Stark Lights Up Ex-Lawmaker Who Endorses His Opponent
HAYWARD, Calif. -- A former California state lawmaker said Rep. Pete Stark, D-Calif., threatened his career and his family, questioned his religious faith and accused him of being mentally ill after he told the 40-year incumbent he was endorsing his opponent this November.
Alberto Torrico, the former majority leader of the California Assembly, told National Journal on Tuesday that Stark, 80, exploded in anger when he called to inform him he was backing Stark's Democratic opponent, 31-year old Dublin city councilman Eric Swalwell.
"Probably, for the next five, ten minutes he lit into me. I don't think I said more than three words," said Torrico, a Democrat.
After "calling me a turncoat," Torrico said that Stark "questioned my mental health. He asked me if I was well, if I was ill. He said that he was concerned for the safety of my children, that maybe he should send a social worker to my house to check on their safety because I'm clearly ill."
Stark's alleged remarks to Torrico are only the latest in a string of erratic missteps that have left the veteran lawmaker in trouble as he fights for reelection in a new district and under new election rules in California that have allowed two Democrats to advance until November. Earlier this year, Stark accused Swalwell of taking bribes in a debate and accused a local columnist of donating to his opponent.
Stark had to apologize in both instances. Torrico said it was those missteps that led him to endorse Swalwell in the first place.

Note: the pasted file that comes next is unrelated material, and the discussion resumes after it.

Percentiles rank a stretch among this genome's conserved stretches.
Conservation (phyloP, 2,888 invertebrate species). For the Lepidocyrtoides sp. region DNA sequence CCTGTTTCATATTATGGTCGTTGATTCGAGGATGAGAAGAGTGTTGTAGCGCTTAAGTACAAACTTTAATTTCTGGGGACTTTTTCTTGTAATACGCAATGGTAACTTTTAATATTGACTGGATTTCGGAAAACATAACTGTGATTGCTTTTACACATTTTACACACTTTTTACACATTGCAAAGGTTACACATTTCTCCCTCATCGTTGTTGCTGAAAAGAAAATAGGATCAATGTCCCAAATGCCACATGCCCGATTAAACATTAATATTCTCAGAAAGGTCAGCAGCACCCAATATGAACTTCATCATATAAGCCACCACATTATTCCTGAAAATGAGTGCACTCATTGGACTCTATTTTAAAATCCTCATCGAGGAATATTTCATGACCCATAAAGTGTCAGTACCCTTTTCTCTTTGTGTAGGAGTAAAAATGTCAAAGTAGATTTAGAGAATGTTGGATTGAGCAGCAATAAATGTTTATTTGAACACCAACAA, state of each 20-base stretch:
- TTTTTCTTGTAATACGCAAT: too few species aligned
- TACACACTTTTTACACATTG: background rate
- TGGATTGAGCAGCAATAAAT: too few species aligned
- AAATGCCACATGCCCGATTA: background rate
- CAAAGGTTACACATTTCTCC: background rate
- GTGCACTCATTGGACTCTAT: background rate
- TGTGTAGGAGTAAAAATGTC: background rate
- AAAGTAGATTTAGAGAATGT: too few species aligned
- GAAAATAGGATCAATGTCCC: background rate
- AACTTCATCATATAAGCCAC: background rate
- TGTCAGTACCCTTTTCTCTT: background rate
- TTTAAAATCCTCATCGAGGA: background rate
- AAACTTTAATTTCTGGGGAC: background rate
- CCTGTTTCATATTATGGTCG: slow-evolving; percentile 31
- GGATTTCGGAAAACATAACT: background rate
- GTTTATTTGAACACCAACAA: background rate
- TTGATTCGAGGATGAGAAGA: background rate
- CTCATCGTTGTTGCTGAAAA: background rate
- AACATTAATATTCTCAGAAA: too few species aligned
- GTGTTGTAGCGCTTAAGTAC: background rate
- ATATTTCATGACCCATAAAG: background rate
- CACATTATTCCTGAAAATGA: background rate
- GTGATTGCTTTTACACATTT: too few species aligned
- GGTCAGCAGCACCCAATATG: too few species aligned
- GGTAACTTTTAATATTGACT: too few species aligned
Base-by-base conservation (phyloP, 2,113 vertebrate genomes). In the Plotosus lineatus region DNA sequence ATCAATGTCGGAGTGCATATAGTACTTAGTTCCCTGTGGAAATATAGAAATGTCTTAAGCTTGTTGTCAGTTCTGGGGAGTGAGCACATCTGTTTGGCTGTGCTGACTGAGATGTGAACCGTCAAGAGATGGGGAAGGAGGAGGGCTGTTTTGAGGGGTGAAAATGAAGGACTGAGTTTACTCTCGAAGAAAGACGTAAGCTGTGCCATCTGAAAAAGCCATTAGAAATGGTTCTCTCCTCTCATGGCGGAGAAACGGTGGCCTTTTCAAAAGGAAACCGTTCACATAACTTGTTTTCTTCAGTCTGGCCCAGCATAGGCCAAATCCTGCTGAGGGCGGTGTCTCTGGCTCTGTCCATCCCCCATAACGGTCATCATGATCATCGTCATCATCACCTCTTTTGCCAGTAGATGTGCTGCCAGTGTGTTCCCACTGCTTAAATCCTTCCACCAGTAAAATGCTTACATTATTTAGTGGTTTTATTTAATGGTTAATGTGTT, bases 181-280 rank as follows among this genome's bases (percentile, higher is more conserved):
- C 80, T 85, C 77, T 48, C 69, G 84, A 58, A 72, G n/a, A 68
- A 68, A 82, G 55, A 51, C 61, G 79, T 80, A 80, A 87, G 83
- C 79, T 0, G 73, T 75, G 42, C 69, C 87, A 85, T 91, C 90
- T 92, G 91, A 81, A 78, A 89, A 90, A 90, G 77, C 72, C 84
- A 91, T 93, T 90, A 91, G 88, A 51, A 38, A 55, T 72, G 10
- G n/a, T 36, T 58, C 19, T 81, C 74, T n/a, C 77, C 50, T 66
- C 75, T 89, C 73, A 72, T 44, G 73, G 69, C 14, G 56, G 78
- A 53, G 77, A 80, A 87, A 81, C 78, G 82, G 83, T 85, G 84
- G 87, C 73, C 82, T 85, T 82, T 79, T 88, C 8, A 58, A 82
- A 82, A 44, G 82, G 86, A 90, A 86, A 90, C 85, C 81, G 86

During their conversation, Stark, who is the first openly atheist member of Congress, also questioned Torrico's Christian faith, Torrico said. "He took the opportunity to say he'd come to my house and teach my children about the Christian faith because I couldn't," he said.
"From an atheist, I found it interesting," Torrico said.
Torrico, who left office in 2010, said Stark went on to say "he would destroy me politically if I ever run for office again" and when he told him he had a private law practice, Stark replied that "he would contact the trial attorneys association and tell them not to give me any work."
There was more.
"Basically after all that, after questioning my faith, after threatening to have my children taken away by social workers, after threatening my livelihood and questioning whether I'm still a Democrat... after questioning all of those things and threatening me he asked me to reconsider," he said.
"I was going to be a passive supporter of the councilman," Torrico said. But now "I'm going to do everything I can to help the councilman get elected."
Stark's campaign strategist did not respond to an email request for comment.